I live in downtown San Diego and love to walk around with my camera! You can follow Cool San Diego Sights via Facebook or Twitter!

You can easily explore Cool San Diego Sights by using the search box on my blog’s sidebar. Or click a tag! There are thousands upon thousands of photos for you to enjoy!

Lobster traps, shadows create a cool matrix.

I got some cool photos yesterday when I walked past new lobster traps on a pier. The cage-like traps and their shadows, which were cast on a clean flat surface, created an illusion of strange dimension and space that captured my eye.

These grids of metal and shadow remind me of some unusual sculptural artwork I recently blogged about in the gallery of San Diego’s Central Library.

The following images almost look like molecules arranged in a matrix. Intersecting parallel lines seem to form an abstract, mathematical, three dimensional space.

I live in downtown San Diego and love to walk around with my camera! You can follow Cool San Diego Sights via Facebook or Twitter!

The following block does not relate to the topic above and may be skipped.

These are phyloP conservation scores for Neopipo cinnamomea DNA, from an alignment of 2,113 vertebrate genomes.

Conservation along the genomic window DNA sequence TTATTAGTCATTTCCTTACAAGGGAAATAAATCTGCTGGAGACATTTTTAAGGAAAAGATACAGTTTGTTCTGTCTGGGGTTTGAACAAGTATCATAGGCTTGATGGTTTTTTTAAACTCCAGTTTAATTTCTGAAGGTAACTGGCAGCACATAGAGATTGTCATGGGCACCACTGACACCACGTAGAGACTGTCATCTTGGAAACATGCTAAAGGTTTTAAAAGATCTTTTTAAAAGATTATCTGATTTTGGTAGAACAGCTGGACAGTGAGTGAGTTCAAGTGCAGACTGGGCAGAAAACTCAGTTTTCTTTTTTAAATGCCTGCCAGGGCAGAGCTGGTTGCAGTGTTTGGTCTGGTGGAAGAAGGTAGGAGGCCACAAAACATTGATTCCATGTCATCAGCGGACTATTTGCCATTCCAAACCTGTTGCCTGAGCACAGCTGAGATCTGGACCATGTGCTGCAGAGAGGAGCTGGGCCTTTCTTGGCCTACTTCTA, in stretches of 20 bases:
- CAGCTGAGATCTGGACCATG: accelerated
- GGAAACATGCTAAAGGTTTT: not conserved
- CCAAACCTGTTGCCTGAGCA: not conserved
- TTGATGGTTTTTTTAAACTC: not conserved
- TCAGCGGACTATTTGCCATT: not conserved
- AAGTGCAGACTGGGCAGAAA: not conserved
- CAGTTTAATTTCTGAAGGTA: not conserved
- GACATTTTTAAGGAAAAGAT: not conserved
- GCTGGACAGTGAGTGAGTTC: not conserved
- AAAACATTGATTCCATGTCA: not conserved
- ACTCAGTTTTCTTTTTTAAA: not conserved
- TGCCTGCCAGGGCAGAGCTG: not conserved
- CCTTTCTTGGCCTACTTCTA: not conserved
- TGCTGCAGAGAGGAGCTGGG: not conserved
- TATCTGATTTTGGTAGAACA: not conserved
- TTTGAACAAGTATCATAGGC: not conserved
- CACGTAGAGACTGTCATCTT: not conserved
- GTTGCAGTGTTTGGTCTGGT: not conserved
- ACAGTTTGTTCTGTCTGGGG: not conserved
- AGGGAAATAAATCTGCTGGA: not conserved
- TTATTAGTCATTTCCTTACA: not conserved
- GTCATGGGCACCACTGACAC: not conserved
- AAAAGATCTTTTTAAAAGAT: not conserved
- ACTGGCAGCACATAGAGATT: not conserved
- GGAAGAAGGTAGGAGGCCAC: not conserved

Life is a stimulating adventure!

Tuna fishermen remembered at Piazza Pescatore.

Piazza Pescatore is a beautiful place to relax and linger at the corner of Kettner Boulevard and Fir Street.
Piazza Pescatore is a beautiful place where neighbors can relax and mingle at the corner of Kettner Boulevard and Fir Street.

In Little Italy, at the corner of and Kettner Boulevard and Fir Street, you’ll find Piazza Pescatore. The small community gathering place features a bronze sculpture and beautiful fountain, and plaques that remember the history of the many hard-working tuna fishermen that inhabited this San Diego neighborhood decades ago.